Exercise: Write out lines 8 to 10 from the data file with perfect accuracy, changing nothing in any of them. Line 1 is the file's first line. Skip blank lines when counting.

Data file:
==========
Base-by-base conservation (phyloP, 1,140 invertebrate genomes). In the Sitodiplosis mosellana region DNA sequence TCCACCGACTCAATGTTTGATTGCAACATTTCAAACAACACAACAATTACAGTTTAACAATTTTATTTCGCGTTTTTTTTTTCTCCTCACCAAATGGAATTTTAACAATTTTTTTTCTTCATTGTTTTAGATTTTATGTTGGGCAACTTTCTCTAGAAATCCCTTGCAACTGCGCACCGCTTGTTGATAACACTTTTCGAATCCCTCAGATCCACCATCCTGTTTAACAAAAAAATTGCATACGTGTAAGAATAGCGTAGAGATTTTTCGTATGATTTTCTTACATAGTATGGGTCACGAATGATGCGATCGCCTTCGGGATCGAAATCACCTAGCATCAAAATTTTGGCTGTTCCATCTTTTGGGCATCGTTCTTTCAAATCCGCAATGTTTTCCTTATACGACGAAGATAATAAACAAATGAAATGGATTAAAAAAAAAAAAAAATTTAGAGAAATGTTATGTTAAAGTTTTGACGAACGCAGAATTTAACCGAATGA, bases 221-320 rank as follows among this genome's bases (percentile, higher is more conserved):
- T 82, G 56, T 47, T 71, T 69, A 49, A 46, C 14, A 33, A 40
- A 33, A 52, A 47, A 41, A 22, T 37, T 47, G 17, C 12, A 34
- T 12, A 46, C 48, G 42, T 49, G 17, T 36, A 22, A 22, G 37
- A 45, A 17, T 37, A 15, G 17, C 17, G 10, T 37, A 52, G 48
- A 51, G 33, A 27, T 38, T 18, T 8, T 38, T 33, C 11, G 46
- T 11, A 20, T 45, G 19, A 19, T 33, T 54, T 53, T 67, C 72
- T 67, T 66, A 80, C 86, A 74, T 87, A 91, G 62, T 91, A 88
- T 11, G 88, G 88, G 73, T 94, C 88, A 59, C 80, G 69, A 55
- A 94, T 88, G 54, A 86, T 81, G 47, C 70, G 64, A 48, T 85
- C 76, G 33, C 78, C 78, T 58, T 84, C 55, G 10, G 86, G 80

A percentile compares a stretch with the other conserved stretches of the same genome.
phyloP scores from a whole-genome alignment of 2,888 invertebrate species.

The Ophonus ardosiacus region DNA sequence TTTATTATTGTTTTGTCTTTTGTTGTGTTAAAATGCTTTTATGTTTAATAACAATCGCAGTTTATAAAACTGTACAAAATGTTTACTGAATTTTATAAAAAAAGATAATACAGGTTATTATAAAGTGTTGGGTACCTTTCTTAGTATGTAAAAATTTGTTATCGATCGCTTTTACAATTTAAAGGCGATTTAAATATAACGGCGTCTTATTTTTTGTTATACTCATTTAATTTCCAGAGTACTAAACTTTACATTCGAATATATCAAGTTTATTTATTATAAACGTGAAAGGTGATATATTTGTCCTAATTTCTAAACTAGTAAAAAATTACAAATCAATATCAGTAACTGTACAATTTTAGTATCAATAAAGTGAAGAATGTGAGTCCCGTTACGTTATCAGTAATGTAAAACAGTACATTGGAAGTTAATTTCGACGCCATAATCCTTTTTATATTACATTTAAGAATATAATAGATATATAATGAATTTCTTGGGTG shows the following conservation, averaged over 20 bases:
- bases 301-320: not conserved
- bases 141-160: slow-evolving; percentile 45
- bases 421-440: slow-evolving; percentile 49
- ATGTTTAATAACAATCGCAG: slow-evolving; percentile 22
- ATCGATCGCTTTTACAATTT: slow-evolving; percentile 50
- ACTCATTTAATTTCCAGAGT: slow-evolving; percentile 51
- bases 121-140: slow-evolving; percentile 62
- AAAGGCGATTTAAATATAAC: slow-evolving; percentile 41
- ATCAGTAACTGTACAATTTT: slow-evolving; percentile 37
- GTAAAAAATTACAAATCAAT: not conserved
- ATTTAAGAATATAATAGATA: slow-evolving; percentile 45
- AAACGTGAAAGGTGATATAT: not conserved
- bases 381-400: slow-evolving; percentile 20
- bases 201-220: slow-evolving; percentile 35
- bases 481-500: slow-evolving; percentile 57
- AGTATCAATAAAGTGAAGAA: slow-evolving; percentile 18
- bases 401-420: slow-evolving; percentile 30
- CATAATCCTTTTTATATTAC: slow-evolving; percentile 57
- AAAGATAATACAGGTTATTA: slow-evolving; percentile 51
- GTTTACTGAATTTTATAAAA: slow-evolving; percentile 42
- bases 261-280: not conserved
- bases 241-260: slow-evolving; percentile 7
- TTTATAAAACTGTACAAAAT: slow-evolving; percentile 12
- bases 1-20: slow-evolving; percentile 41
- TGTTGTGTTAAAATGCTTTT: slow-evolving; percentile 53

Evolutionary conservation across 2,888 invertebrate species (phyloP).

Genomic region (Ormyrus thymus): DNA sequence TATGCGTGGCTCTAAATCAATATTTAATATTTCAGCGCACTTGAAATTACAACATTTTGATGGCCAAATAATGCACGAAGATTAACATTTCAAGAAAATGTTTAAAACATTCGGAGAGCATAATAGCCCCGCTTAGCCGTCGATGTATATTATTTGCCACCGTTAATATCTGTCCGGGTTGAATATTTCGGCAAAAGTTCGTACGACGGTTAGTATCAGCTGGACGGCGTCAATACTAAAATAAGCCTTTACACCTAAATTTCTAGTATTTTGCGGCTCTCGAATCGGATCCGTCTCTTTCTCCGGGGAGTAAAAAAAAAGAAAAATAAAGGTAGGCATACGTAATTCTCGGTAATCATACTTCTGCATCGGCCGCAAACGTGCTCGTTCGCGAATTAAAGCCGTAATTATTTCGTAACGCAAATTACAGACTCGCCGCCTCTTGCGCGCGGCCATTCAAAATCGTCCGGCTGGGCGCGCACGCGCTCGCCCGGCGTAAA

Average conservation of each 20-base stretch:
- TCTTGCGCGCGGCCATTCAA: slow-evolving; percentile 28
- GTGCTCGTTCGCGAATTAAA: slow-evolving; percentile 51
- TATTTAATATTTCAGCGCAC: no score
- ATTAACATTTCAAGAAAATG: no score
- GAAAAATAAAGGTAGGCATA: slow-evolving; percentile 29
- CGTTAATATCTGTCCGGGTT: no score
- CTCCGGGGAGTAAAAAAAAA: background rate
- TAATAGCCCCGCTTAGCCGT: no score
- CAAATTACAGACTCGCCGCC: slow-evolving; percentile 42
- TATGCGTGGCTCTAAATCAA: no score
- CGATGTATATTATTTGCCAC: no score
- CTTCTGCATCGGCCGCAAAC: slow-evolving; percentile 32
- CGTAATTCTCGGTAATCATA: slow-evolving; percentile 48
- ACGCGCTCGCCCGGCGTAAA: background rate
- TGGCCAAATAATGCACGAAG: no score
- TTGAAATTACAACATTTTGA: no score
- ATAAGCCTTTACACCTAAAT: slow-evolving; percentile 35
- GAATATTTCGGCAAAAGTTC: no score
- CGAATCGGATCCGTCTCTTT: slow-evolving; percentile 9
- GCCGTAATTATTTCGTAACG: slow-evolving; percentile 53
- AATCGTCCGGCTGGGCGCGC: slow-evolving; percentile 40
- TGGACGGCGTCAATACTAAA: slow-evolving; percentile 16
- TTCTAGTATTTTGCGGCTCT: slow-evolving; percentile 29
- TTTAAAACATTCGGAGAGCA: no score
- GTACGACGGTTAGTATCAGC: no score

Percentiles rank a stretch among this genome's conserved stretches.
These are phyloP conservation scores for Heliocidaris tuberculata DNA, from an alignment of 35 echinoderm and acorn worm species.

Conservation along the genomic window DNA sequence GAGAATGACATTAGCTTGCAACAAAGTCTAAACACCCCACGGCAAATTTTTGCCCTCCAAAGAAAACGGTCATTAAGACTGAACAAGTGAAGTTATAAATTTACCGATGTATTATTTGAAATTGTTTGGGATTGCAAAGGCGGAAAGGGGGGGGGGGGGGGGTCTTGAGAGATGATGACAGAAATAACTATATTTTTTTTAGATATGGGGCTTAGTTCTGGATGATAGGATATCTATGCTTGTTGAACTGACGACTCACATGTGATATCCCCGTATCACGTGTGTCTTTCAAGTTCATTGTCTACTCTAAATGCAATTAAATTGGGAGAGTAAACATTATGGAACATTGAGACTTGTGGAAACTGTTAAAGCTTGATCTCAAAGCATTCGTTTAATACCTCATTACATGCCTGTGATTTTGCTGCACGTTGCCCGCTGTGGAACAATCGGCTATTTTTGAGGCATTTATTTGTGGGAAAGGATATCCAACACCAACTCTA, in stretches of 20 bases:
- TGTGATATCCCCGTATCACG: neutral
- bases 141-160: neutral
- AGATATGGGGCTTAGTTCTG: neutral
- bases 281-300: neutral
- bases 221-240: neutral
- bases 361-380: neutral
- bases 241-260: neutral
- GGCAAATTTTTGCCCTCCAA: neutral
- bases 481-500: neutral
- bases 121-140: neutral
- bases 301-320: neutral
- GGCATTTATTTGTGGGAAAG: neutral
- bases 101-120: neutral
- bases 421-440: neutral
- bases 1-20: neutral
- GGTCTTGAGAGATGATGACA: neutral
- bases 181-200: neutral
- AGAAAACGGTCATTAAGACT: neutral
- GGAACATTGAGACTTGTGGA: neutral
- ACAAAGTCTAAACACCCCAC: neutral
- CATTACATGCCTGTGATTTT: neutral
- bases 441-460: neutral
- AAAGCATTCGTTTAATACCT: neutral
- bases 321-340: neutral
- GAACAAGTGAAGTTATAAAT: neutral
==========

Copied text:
- T 67, T 66, A 80, C 86, A 74, T 87, A 91, G 62, T 91, A 88
- T 11, G 88, G 88, G 73, T 94, C 88, A 59, C 80, G 69, A 55
- A 94, T 88, G 54, A 86, T 81, G 47, C 70, G 64, A 48, T 85